Climate change and the world's river basins: anticipating management options

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Author(s)
Palmer, Margaret A
Liermann, Catherine A Reidy
Nilsson, Christer
Floerke, Martina
Alcamo, Joseph
Lake, P Sam
Bond, Nick
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2008
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Major rivers worldwide have experienced dramatic changes in flow, reducing their natural ability to adjust to and absorb disturbances. Given expected changes in global climate and water needs, this may create serious problems, including loss of native biodiversity and risks to ecosystems and humans from increased flooding or water shortages. Here, we project river discharge under different climate and water withdrawal scenarios and combine this with data on the impact of dams on large river basins to create global maps illustrating potential changes in discharge and water stress for dam-impacted and free-flowing basins. The projections indicate that every populated basin in the world will experience changes in river discharge and many will experience water stress. The magnitude of these impacts is used to identify basins likely and almost certain to require proactive or reactive management intervention. Our analysis indicates that the area in need of management action to mitigate the impacts of climate change is much greater for basins impacted by dams than for basins with free-flowing rivers. Nearly one billion people live in areas likely to require action and approximately 365 million people live in basins almost certain to require action. Proactive management efforts will minimize risks to ecosystems and people and may be less costly than reactive efforts taken only once problems have arisen.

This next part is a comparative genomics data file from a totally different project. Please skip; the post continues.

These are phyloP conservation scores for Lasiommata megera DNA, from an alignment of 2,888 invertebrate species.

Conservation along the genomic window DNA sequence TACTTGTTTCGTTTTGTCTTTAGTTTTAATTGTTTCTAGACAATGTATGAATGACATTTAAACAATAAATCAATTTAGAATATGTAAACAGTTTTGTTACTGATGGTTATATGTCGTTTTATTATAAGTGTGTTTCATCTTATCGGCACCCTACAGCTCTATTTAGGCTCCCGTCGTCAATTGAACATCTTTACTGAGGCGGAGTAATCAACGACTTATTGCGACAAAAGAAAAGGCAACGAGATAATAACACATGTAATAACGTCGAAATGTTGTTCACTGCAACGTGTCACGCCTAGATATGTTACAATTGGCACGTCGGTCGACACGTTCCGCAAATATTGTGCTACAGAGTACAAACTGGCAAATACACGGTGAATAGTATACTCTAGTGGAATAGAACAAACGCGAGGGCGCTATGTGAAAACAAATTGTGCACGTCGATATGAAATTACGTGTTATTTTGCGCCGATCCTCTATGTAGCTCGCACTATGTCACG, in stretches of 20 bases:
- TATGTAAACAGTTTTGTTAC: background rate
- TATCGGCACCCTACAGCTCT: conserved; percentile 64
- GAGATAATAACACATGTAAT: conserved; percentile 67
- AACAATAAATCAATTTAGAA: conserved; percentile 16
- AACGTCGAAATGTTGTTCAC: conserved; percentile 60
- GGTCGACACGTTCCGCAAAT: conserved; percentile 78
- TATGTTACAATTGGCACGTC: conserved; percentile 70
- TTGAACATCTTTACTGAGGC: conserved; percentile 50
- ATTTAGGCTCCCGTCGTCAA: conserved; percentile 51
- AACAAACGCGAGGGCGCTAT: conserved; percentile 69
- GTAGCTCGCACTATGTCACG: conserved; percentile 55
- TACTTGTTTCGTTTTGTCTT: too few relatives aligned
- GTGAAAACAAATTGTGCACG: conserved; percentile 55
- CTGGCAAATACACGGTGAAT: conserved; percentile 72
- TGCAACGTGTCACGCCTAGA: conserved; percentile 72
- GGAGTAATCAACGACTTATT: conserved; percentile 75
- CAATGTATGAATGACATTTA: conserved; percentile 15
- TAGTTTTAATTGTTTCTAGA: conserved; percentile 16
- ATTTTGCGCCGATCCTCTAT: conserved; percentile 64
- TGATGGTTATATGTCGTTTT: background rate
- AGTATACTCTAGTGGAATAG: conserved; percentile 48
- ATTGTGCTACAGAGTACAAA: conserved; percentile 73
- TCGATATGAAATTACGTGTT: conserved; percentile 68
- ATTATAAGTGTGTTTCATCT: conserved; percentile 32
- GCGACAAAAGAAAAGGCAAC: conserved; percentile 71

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Frontiers in the Ecology and the Environment

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6

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2

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© 2008 Ecological Society of America. The attached file is reproduced here in accordance with the copyright policy of the publisher. Please refer to the journal's website for access to the definitive, published version.

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Environmental assessment and monitoring

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